Specific Performance

Civil Procedure Code, 1908 (V of 1908)  Order VII rule 11  - Suit for Specific performance  - Limitation - Court has, to consider if from reading of the entire plaint statement, what is the date fixed for performance of the contract, and if no date is fixed for performance, as to when the plaintiff-appellant had notice that the performance had been refused -  It is to be considered if the suit filed was within 3 years from the relevant date under first or the second part of Article 54 of the Limitation Act - Court is of the considered view that the intention/conduct of the defendant-respondent, as per the plaint pleadings i.e. giving assurance etc., is of no importance so far as the period of limitation is concerned or the time from which it starts running - Limitation Act, 1963 (36 of 1963)  Article 54. #2020 SCeJ 1351 

 

 

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Held,

The plaint statements clearly show that (i) no date was fixed for performance of contract, (ii) the plaintiff-appellant had sent a notice dated 31.12.1993 through registered post as well as Under Postal Certificate(UPC) to the defendant-respondent for execution/registration of the sale deed, (iii) the UPC was received by the defendant-respondent, (iv) by the said notice the plaintiff-appellant had fixed 28.1.1994 requiring the defendant-respondent to appear in the office of the Sub Registrar, Meerut, for execution/registration of the sale deed, and (v) on the date fixed i.e. 28.1.1994, the defendant-respondent did not appear for performance although the plaintiff-appellant remained present with balance of the sale consideration. As no date was fixed for the performance of the contract, the first part of Article 54 of the Limitation Act would not apply. The limitation period of 3 years would, therefore, start running from the date the plaintiff-appellant had notice of refusal of performance by the defendant-respondent. The performance of contract was refused by the defendant-respondent on 28.1.1994 as he did not appear for execution of the sale deed before the Sub Registrar, on that date in pursuance of the notice dated 31.12.1993 sent by the plaintiff-appellant. As the plaintiff-appellant was present on 28.1.1994 in the office of the Sub Registrar, Meerut for getting the execution of the sale deed, after making payment of balance of the sale consideration to the defendant-respondent, the plaintiff-appellant actually knew that the performance was refused by the defendant-respondent on 28.1.1994 itself. He, as such had the notice of refusal of performance on 28.1.1994. In view of the above, the period of limitation of 3 years to institute the suit for specific performance of contract, started to run from 28.1.1994 and came to an end on 27.1.1997. The suit filed in the year 2001 was, thus, clearly barred by law of limitation on the averments made in the plaint itself under Order VII Rule 11(d) C.P.C. [Para 33, 34, 35]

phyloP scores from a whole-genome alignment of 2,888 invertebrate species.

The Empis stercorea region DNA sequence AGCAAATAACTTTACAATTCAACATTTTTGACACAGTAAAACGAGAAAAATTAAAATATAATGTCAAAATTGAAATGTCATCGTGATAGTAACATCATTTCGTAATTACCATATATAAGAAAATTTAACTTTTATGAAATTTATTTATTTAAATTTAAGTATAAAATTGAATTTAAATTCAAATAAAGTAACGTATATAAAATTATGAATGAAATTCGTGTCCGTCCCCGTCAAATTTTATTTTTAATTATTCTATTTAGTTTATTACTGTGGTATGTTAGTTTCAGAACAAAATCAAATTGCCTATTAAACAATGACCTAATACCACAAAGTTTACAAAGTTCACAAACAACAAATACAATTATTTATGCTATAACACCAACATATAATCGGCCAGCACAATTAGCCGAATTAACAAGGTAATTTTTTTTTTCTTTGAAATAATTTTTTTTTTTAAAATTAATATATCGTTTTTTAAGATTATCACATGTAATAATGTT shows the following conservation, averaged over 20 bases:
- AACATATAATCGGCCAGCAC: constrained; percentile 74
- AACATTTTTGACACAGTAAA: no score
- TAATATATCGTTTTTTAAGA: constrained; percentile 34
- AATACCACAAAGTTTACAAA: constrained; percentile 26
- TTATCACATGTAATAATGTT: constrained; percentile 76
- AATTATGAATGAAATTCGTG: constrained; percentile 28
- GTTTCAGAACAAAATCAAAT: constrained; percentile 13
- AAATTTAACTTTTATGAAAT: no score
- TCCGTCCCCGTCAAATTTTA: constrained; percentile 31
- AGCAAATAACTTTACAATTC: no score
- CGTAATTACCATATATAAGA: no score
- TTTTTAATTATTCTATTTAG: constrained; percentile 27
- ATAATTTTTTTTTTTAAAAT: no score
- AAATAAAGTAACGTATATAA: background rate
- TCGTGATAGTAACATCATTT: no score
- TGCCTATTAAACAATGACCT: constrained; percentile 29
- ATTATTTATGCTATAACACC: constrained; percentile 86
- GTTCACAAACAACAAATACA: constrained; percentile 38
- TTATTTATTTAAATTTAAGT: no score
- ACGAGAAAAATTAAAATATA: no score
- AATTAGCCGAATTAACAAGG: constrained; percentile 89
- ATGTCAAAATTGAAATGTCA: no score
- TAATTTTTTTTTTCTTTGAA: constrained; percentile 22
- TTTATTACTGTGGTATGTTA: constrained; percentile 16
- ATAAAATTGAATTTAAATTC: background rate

In the present case, since the very beginning, as per the plaint averments, no time was fixed for performance. As such the period of limitation of 3 years would start running from the date the plaintiff- appellant had notice of refusal of performance for the first time which is 28.1.1994. [Para 40]

Court is of the considered view that the intention/conduct of the defendant-respondent, as per the plaint pleadings i.e. giving assurance etc., is of no importance so far as the period of limitation is concerned or the time from which it starts running. [Para 42]

 

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Limitation Act, 1963 (36 of 1963)  Article 54 – Suit for specific performance - Provides for a period of 3 years for institution of the suit, does not make any distinction between suits for specific performance of contract, on the basis of delivery of possession, pursuant to agreement to sell or part performance of agreement -  Article 54 of the Limitation Act does not make any difference between the cases where the property had been delivered in part performance of the agreement or otherwise and the cases where it has not been so delivered. #2020 SCeJ 1351 (All.) 

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